Dollar Higher But Sensitive to Growth of US Economy in Q1

US GDP could point to a slowdown in the pace of growth

The US dollar is higher against most majors after the European Central Bank (ECB) decided to keep rates and monetary policy unchanged despite improving economic. The Bank of Japan (BOJ) also kept monetary policy in check and did not update its inflation expectations and like his counterpart at the ECB, Governor Kuroda was optimistic about the economy but maintained the status quo. The announcement on Wednesday of a tax plan reform outline in the US failed to spark a dollar rally, but with two major central banks standing pat only the pound was able to gain against the greenback from the majors.

Economic releases in the US were disappointing on Thursday. Core durable good orders in the US fell by 0.2 percent, short of the 0.4 percent gain that was forecasted. Unemployment claims rose by more than expected last week to reach 257,000. Pending home sales in the United States dropped 0.8 percent after rising 5.5 percent in February. Housing and unemployment have posted strong gains so there is little call for concern, but the small gain in durable goods, specially the unexpected drop core reading that removes transportation items will raise concerns about the pace of recovery in the US economy.

The Bureau of Economic Analysis (BEA) will release the first estimate of the gross domestic growth (GDP) for the US economy in the first quarter on Friday, April 28 at 8:30 am EDT. There are multiple signs that the US economy is slowing down with an estimate of 1.3 percent well below the 2.1 percent of the last quarter of 2016. This release will be the first of three, but being the earliest will shape the expectations for the following GDP Q1 updates.The Atlanta Fed published its forecast for the US economic growth showed an unimpressive 0.2 percent annualized gain for the first quarter of 2017. The model used by the Fed differ from what the Bureau of Economic Analysis will release on Friday.



The EUR/USD lost 0.13 percent in the last 24 hours. The single currency is trading at 1.0881 after the European Central Bank (ECB) held its rate and quantitive stimulus program unchanged. The EUR was higher as ECB President Mario Draghi started his press conference praising the euro zone’s recovery and reduced risks. During the Q&A it became apparent that the door on more accommodative policies remained open. The market was expecting a more hawkish rhetoric from Draghi, specially after the first round of the French elections reduced risks on the rise of populism that could break up the union. German policymakers have pushed for an end to stimulus but despite the signs of a more solid economy, the ECB is not ready to commit.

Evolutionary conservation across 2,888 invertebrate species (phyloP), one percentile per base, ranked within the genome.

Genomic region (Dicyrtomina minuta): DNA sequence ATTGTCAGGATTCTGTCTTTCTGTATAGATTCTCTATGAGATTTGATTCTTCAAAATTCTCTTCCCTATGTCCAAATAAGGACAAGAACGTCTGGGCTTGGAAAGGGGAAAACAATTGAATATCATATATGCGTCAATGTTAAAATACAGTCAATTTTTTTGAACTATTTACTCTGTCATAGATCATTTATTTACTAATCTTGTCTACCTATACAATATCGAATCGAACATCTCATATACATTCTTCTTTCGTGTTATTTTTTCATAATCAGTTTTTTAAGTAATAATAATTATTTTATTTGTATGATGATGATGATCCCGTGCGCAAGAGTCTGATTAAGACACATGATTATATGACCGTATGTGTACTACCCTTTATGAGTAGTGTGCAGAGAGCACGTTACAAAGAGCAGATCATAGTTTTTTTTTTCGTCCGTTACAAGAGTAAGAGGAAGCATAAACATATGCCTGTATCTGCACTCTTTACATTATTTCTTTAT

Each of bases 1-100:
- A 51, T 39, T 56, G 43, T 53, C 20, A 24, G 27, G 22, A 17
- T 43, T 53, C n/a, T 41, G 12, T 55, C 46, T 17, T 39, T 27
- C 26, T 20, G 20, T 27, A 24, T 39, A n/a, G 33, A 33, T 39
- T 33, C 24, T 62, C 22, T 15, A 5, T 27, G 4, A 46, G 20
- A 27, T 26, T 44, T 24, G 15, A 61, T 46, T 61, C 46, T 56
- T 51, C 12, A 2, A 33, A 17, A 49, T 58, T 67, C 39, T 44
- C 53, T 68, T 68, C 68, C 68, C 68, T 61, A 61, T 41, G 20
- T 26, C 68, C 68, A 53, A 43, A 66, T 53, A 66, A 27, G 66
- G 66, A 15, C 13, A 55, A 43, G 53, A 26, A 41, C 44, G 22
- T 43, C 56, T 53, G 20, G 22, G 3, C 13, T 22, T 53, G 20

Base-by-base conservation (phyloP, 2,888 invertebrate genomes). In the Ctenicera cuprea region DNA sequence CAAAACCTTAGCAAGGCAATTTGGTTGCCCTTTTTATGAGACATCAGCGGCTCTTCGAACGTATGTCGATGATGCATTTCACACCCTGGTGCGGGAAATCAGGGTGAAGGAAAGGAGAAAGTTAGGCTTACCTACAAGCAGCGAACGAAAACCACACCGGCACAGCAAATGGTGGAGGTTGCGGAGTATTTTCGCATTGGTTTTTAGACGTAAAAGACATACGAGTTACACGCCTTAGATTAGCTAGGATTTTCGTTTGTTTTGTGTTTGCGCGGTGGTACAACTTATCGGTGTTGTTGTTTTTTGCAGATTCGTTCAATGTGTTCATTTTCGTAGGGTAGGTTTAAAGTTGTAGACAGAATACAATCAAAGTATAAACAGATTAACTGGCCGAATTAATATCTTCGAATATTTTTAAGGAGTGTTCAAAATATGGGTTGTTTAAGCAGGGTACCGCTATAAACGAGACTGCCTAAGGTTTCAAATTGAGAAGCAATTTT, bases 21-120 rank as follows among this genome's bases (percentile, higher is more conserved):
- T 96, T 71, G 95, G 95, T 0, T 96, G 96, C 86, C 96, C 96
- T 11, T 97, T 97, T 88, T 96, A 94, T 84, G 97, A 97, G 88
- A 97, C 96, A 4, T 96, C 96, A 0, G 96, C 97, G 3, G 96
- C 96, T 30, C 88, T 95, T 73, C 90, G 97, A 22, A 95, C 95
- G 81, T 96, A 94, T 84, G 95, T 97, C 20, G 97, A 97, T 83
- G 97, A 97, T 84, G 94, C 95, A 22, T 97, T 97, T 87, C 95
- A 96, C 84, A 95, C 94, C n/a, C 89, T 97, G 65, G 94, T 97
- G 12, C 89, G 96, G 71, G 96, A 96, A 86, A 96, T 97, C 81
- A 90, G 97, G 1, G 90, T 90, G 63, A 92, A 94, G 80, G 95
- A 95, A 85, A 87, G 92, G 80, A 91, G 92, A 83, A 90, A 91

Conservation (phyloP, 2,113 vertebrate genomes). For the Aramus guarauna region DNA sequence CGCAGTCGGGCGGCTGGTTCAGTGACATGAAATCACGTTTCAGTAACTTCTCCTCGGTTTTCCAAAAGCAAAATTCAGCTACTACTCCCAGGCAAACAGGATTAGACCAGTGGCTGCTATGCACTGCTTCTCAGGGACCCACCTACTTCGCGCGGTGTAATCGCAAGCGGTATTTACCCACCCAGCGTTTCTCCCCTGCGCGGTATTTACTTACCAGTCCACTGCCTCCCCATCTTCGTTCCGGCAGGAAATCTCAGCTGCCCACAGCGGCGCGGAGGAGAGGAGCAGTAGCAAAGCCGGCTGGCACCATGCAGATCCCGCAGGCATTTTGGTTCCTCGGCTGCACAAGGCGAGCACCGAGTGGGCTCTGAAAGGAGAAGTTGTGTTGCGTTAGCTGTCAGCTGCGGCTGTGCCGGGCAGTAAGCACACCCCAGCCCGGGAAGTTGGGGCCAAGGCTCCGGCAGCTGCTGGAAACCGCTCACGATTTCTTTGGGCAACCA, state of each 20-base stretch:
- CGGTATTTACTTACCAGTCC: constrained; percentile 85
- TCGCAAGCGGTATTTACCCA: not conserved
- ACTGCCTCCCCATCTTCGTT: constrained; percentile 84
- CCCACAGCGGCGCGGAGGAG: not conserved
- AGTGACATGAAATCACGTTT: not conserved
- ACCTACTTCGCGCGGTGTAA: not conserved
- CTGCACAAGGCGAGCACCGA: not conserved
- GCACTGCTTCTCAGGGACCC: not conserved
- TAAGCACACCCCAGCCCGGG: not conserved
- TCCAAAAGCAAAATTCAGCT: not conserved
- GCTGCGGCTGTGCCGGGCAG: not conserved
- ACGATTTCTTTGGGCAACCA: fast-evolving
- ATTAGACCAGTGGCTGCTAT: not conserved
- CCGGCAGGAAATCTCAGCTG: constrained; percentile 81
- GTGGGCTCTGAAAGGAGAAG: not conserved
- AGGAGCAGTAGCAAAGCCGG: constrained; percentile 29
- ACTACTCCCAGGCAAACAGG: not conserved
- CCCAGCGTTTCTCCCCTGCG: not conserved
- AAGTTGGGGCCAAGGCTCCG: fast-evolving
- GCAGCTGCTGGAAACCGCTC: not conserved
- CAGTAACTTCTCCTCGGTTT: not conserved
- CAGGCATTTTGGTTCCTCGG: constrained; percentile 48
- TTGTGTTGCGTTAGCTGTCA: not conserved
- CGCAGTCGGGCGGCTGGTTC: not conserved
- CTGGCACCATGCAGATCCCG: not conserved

The USD/MXN lost 0.888 percent on Thursday. The pair is trading at 19.0211 after the Trump administration said it will the NAFTA treaty a good strong shot, before pulling the plug completely. This is a reversal from Wednesday’s rumblings of an executive order being drafter to terminate the US involvement in the deal. Trump says he reached that decision after calls with the Mexican president and the Canadian prime minister. The peso gained after the plans to renegotiate NAFTA replaced the idea of tearing it down outright. There is still the legal question if Trump could unilaterally end the deal, as it was implemented through legislation. The fact that the trade agreement has winners and losers in all three nations means that it could prove unpopular in some US states who could lose direct investment.

Market events to watch this week:

Friday, April 28
4:30am GBP Prelim GDP q/q
8:30am CAD GDP m/m
8:30am USD Advance GDP q/q

*All times EDT
For a complete list of scheduled events in the forex market visit the MarketPulse Economic Calendar

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Alfonso Esparza

Alfonso Esparza

Senior Currency Analyst at Market Pulse
Alfonso Esparza specializes in macro forex strategies for North American and major currency pairs. Upon joining OANDA in 2007, Alfonso Esparza established the MarketPulseFX blog and he has since written extensively about central banks and global economic and political trends. Alfonso has also worked as a professional currency trader focused on North America and emerging markets. He has been published by The MarketWatch, Reuters, the Wall Street Journal and The Globe and Mail, and he also appears regularly as a guest commentator on networks including Bloomberg and BNN. He holds a finance degree from the Monterrey Institute of Technology and Higher Education (ITESM) and an MBA with a specialization on financial engineering and marketing from the University of Toronto.
Alfonso Esparza